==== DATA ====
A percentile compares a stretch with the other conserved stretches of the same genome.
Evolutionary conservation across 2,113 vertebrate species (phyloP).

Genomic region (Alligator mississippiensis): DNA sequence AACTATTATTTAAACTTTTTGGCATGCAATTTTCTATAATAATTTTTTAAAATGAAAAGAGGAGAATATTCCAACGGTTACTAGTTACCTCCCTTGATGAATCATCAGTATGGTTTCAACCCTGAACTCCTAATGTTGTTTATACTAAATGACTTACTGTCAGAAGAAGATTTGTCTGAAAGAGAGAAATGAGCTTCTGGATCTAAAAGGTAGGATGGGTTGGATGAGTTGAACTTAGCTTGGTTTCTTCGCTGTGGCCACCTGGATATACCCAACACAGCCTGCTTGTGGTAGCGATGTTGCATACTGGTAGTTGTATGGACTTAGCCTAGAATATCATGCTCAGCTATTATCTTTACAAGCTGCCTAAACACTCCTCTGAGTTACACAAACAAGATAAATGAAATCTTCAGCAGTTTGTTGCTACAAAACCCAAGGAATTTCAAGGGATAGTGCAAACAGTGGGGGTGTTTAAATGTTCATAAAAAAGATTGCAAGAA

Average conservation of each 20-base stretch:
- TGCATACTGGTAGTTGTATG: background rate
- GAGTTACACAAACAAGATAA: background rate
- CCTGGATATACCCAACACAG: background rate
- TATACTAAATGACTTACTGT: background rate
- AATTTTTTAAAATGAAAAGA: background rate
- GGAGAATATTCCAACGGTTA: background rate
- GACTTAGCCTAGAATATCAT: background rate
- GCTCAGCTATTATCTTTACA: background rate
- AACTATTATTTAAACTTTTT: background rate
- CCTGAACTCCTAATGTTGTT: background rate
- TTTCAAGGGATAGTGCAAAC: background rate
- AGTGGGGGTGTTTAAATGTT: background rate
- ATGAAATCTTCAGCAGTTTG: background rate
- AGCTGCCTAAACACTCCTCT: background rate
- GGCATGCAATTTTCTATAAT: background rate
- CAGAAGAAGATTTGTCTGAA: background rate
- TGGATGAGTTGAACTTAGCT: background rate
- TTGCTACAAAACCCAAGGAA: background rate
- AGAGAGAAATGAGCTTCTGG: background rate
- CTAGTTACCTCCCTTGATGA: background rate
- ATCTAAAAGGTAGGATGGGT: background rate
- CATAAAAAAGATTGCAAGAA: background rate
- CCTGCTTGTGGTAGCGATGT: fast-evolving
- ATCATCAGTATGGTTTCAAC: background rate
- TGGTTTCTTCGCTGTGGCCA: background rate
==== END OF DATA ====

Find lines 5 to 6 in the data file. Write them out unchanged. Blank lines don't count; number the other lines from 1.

- TGCATACTGGTAGTTGTATG: background rate
- GAGTTACACAAACAAGATAA: background rate